Non-Verbal Communication in a Post-Acute Care Environment

Published January 4, 2019

Non-verbal communication is defined as communication without the use of spoken language. Non-verbal communication includes gestures, facial expressions and non-verbal aspects of speech such as tone of voice and speed of speaking. When it comes to healthcare, proper attunement to and interpretation of patients’ non-verbal communication is particularly important.

We’ve all seen it in action. It’s how we know that “I’m doing okay…” followed by a sigh, has a completely different meaning than the “I’m doing OKAY!” that’s filled with excitement. For those who work with patients every day, nonverbal communication is as important as biometric readings. That’s why experienced healthcare workers are trained to recognize these nonverbal cues, which can vary widely among cultures or regions of the country.

Nonverbal fluency is the secret sauce

At CareCentrix we are very proud of our employees’ nonverbal communication fluency. That’s the secret sauce to the superior level of care and life-saving value we provide to patients. From a patient service operator who, during a routine call, identified the signs of a patient struggling to breathe and sent immediate help, to a nurse coach who saved a life by recognizing the signs of low blood sugar through a patient’s slurred speech and intervened without delay by sending an ambulance to her home. Our employees are trained to recognize the needs of patients when they are doing telemonitoring while patients recover at home.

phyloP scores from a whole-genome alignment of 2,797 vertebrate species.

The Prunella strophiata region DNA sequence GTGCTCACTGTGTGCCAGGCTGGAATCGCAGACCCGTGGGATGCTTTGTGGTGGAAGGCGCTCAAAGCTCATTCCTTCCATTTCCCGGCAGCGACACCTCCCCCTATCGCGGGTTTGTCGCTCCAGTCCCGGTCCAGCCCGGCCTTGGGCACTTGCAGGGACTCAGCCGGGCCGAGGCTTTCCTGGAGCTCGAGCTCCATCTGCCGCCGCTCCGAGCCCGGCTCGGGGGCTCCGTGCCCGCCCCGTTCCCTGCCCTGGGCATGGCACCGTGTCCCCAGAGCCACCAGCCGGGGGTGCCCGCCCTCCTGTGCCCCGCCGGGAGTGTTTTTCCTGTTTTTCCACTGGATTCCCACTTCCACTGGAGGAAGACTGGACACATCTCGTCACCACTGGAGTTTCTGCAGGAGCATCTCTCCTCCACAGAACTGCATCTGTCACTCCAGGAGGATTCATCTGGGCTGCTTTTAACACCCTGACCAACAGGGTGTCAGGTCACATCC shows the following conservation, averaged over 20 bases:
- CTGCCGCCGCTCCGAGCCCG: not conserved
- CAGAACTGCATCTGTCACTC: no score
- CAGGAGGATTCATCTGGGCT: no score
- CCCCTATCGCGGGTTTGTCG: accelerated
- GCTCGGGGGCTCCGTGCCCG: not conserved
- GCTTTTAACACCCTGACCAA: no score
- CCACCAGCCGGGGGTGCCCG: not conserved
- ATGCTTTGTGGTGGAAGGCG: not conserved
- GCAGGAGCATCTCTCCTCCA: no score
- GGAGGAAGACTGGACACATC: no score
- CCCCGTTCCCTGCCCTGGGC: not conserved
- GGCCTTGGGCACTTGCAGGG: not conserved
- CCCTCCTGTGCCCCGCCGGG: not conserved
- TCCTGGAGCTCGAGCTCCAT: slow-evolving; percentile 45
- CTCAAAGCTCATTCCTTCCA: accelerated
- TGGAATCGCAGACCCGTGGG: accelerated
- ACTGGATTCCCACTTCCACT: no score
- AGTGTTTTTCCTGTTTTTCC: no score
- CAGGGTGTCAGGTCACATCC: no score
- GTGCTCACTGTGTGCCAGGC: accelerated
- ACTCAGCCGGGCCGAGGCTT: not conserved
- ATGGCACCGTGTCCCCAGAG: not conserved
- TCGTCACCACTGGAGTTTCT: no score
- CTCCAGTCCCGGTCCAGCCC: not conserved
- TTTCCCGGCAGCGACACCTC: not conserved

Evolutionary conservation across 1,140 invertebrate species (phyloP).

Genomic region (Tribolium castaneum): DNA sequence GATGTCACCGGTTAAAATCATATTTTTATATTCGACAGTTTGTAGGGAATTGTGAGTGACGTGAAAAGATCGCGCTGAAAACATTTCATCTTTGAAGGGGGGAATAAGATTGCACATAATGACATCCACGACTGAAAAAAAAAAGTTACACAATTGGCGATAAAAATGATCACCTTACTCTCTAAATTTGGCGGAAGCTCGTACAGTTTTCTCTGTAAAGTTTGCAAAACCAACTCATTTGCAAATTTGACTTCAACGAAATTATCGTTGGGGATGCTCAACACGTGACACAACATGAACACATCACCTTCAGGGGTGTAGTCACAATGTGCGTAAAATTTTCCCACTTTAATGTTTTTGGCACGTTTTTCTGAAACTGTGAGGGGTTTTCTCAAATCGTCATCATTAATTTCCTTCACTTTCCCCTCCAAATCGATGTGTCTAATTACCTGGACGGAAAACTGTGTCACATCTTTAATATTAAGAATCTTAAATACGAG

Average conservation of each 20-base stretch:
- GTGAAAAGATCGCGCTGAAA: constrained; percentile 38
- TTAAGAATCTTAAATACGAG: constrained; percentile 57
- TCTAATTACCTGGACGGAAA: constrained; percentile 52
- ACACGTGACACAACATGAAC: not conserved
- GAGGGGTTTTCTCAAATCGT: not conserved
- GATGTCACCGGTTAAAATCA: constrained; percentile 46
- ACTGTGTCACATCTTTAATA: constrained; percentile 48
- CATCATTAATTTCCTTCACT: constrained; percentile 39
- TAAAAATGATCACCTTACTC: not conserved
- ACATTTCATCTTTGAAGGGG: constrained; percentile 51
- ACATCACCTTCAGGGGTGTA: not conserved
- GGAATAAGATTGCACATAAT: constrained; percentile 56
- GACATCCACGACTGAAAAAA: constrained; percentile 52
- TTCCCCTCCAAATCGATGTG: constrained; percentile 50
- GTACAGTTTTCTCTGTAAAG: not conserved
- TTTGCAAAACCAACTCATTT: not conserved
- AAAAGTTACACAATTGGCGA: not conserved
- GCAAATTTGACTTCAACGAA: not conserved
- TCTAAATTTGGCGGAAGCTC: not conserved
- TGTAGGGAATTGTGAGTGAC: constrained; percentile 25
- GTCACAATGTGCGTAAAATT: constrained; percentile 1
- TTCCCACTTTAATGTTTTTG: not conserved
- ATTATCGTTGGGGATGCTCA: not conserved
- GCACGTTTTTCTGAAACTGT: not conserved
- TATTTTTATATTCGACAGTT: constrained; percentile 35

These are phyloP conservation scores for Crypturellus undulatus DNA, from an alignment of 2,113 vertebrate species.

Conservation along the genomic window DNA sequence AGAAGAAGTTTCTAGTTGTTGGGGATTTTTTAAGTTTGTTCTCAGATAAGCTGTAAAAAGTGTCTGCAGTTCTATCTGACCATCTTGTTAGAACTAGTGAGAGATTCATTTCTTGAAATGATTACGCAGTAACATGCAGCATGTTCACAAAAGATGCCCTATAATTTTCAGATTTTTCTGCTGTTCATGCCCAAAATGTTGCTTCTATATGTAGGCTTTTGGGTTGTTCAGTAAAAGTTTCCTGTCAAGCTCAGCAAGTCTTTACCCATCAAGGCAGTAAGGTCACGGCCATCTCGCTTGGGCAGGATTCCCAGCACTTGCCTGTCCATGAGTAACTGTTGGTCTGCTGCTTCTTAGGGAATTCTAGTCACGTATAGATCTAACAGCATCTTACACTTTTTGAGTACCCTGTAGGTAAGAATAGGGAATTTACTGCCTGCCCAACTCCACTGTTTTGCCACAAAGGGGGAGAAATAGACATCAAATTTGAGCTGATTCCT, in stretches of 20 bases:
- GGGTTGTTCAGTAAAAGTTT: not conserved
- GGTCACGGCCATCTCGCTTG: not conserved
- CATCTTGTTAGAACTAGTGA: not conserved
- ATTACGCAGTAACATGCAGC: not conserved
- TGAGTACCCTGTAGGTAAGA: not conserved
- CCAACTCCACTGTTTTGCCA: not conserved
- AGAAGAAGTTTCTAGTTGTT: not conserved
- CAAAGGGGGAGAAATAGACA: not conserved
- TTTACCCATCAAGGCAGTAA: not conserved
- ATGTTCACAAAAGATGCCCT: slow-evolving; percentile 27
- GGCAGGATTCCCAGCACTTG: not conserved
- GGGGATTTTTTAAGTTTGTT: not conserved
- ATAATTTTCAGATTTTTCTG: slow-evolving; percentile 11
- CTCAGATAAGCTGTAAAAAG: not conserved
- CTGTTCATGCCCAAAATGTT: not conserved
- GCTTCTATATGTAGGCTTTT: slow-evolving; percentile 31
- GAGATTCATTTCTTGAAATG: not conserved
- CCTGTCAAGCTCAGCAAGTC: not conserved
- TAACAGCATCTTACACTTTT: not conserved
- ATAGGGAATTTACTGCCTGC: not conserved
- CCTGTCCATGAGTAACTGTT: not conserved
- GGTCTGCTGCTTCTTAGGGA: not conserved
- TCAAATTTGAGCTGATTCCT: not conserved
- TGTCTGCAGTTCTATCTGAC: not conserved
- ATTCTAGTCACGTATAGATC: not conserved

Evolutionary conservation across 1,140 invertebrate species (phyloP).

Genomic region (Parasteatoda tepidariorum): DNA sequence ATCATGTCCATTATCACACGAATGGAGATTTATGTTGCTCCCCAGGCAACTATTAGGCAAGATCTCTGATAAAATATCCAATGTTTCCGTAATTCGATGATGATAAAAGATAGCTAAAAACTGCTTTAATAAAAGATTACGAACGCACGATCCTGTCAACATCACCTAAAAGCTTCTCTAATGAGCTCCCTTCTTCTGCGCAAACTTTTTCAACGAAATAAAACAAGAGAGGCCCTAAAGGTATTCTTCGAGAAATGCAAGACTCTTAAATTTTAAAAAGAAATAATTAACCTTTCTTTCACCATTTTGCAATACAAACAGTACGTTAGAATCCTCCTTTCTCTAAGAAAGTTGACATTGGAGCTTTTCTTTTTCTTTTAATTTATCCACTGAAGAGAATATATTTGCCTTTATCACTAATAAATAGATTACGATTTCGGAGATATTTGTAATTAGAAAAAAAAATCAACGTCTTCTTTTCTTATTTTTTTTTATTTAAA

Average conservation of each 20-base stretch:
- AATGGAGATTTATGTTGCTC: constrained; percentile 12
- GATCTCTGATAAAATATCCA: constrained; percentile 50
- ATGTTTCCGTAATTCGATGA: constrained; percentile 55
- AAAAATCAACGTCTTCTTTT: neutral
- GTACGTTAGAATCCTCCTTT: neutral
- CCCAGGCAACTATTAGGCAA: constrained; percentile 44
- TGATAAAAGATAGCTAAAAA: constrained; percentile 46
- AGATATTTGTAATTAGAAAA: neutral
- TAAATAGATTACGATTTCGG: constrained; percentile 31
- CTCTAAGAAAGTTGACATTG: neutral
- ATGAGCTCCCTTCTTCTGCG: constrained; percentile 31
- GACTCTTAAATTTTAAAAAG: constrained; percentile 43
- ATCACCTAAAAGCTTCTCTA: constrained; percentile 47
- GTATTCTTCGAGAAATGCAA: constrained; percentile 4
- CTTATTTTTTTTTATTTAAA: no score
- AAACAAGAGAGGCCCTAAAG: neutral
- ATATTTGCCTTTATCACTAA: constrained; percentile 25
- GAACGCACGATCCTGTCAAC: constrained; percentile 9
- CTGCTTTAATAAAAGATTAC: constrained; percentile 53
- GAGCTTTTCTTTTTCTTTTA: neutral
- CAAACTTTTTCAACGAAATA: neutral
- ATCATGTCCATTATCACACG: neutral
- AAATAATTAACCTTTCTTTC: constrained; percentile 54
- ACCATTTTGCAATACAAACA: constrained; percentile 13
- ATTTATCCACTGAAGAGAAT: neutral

While technology platforms and remote monitoring devices support post-acute care and help patients enjoy the benefits of home care, nonverbal communication listening skills can never be replaced by a machine or device. In the examples mentioned above, these nonverbal cues—which were not recognized by family members as serious—were identified by our patient service staff who took quick action.

There’s no app for that!

As we move forward with the integration and development of new technology at what seems like light speed, those working in the post-acute care industry know that machines still have a lot of learning to do. There’s no machine to measure feelings or emotions, so the basic—but critically important—questions still need to be asked when caring for a patient: Are you still in pain this morning?; How are you feeling today?; Is it going to be cold tonight?

The non-measurable answers to these questions are still the ingredients to the secret sauce of human interaction—and the key to the great work that our talented employees do every day.